Wait, wait! Don't tell me.

Fall is coming. The fields and farms out past my house are starting to look like they did last year, when I took a long walk in the late summer and noticed that one of my feet was dragging a little bit. When I walk out there now, and see the seasons changing, I can’t help but think about everything that’s happened in the past year -- my initial MRI, diagnosis, all the subsequent appointments, and the start of the medication and a different diet.

In a few weeks, I’ll have a follow up MRI and another appointment with my neurologist.  Maybe the medication is doing what it should. Maybe all this healthy eating has done some good! If not, it’s back to the drawing board (maybe after a giant ice cream cone) and we’ll see what might come next.

But here’s the truth: I don’t really want to know.

Right now, I feel healthy. I can walk a long way before I notice any weakness in my right side. The slightly tingling, feverish sensations that I used to have on the skin around my torso have disappeared. If there are new or growing lesions in my brain, I can’t feel them. They’re not bothering me. And there’s a part of me that would prefer not to know anything about them. I don’t want proof that things are not as they should be. I don’t want to think about harder truths.

Of course, that isn’t practical. I want to be as proactive as I can, and that means finding out exactly what’s going on and responding. I’ll definitely have the MRI. I’ll listen to what my doctor has to say and take her advice. I’ll keep moving forward.

But I wonder if there will always be this little voice saying, “Wait, wait! Don’t tell me.” I just want to keep my head down and enjoy the feeling that everything is going well. For the rest of the month, that’s what I’m going to do.
Tags Diagnosis, Progressive MS      6 Appreciate this
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Katie

Katie Jennings, Blogger

Katie Jennings keeps busy juggling a son, a husband, a job, an old house, a bossy cat and unpredictable Vermont weather. She was diagnosed with progressive relapsing MS in December 2012. She blogs about all of it at http://steadyshegoes.com.

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    25 Comments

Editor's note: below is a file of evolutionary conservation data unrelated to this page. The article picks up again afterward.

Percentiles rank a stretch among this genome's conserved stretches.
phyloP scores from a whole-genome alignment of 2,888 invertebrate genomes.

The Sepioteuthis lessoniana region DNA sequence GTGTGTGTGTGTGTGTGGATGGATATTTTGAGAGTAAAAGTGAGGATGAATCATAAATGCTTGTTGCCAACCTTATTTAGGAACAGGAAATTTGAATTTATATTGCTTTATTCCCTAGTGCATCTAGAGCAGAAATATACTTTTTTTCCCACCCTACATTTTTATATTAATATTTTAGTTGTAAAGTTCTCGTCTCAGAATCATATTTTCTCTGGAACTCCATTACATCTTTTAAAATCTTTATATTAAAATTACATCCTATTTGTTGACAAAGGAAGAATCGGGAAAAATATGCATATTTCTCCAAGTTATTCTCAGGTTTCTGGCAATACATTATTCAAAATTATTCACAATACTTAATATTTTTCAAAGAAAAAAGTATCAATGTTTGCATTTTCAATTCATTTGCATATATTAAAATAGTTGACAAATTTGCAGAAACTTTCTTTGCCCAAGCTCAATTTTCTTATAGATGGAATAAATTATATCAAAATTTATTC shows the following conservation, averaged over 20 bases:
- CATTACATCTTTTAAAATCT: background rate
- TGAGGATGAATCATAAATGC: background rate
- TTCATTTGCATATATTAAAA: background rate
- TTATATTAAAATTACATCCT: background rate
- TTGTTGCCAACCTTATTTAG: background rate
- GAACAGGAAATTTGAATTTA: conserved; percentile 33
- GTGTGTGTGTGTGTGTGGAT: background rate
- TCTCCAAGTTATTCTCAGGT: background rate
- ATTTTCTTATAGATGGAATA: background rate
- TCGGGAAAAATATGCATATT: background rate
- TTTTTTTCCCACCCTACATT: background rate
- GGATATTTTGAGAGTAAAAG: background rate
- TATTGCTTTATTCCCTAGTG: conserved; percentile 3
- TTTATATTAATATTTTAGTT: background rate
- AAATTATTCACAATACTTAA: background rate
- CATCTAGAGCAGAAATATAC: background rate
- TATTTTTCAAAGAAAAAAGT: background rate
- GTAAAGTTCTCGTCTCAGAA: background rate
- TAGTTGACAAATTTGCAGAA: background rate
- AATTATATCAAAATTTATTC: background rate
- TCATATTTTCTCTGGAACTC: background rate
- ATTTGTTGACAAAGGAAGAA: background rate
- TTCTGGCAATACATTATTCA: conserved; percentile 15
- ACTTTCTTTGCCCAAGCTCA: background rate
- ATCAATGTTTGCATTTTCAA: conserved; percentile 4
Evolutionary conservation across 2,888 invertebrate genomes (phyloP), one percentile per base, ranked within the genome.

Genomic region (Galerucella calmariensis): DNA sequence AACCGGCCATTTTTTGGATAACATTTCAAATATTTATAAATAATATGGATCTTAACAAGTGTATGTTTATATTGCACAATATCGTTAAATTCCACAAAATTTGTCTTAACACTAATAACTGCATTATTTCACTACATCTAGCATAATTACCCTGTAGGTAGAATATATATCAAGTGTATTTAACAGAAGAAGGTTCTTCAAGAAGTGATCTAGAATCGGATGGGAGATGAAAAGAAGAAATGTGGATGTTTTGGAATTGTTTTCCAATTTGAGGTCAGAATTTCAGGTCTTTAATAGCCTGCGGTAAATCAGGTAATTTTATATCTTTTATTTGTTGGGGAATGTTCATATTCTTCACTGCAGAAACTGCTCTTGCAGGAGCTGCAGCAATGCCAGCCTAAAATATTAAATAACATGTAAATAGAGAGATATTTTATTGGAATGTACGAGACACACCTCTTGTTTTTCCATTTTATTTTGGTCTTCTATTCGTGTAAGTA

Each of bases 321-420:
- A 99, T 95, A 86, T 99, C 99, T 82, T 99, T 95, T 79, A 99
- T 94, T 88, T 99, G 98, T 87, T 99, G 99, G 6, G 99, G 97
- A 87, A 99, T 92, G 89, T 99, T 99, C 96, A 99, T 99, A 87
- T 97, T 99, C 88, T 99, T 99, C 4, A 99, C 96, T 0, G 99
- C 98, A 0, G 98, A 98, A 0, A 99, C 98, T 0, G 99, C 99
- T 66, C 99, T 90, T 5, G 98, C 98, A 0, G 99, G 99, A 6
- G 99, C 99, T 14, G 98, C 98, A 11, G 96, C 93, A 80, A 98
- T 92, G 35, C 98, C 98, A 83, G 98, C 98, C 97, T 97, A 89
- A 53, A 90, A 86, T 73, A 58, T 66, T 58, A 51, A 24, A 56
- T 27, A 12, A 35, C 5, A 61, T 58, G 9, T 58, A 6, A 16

• Avatar
    Bobo  Aug 27, 2013 9:22 AM
    As long as my feet hit the ground and I stand vertical, it's gonna' be a good day. Or maybe that's not someone else's new normal. I too hear the little voice that says, "Don't tell me any more bad news!" but in that I've had many neurologist appts in the last 14 years, I've come to push back at that voice. My neuro wants me to be informed when there are choices to be made and discusses the MRIs that are saying good to go, nothing new besides the original holes. So that little voice is fear, but knowing exactly what is going on is sunshine for me. Cheers.
  • leanne   Aug 27, 2013 9:32 AM
    I am two years in and have good and bad days. Don't get caught up in your test results...that can be depressing. Just get out and live. Eat right (most of the time) and exercise and enjoy yourself. Everything else will work itself out.
  • joseph aragona   Aug 27, 2013 9:33 AM
    how come my MS doctor does not tell me about this??
    I am on copaxone for years but I STILL CANT WALK?
  • ccurreyortiz  Aug 27, 2013 10:29 AM
    I understand where you're coming from, Katie. I, too, follow a strict diet (even while currently pregnant!) and I only hope that my post-pregnancy MRI doesn't reveal anything new- almost to the point where I don't want to even have one. But I know it's best. Cheers to you, the diet, fall, and an uneventful MRI reading. :)
  • Debi Olson   Aug 27, 2013 10:44 AM
    I absolutely share the sentiment! My latest that I didn't want to know, but saw coming, was the doctor telling me to stop taking the Tecfidera. I've been nauseous since starting it two months ago, and it has escalated to needing to jump and run (something I can no longer do) hoping I make it to the bathroom on time. I had convinced myself the side effects were worth the potential benefits to my MS. So I will go unmedicated for a couple of months, and try something else, with hopes of a better result.
  • Bryan   Aug 27, 2013 10:53 AM
    I was diagnosed with PPMS in 1985 and deal with it on a full time basis. The little voice in my head saying that I don't want to know is still there. I deal with the limitations that I have pretty matter of factly. It is what it is and I'm not going to let the worry of whats to come rule my life. Recently I have been going through another major diagnosis process, I have prostate cancer. It isn't the worst, but it is progressing and will have to be dealt with. I am going to go over my options with another specialist and then I will choose which treatment to go forward with. The side effects are about the same as those that I deal with from my MS, they are just worse. I will make my decision and take care of it and hope for the best. I "don't want to know" what will happen with my ms, or those side effects. I will just deal with it as it comes. Take care.
  • Dyan   Aug 27, 2013 11:37 AM
    That just made me tear up. I too was diagnosed last fall, following 2 months of awful blurred vision from optic neuritis. Last year when I started school (I am a high school french teacher) I was pretty much a distracted mess. This year I am SO grateful to be healthy(er) and starting school with a focus on school! Several bumps over the last year, but you are so right - it feels good to FEEL good! Best wishes to you! :)
  • taylorl  Aug 27, 2013 11:49 AM
    I was diagnosed in April and have gone on Gilenya. I have had 2 cancers and thought that I was doing everything right with diet and exercise for those, so I was shocked with this new disease. I was misdiagnosed 7 years ago with sciatica and it wasn't until the dragging leg started that led doctors to the corrected diagnosis. The leg dragging doesn't leave, so walking is a problem. Self help is very confusing because no one seems to agree on the best way to manage MS. If you are able to walk in the fields, good for you. Keep up what you're doing.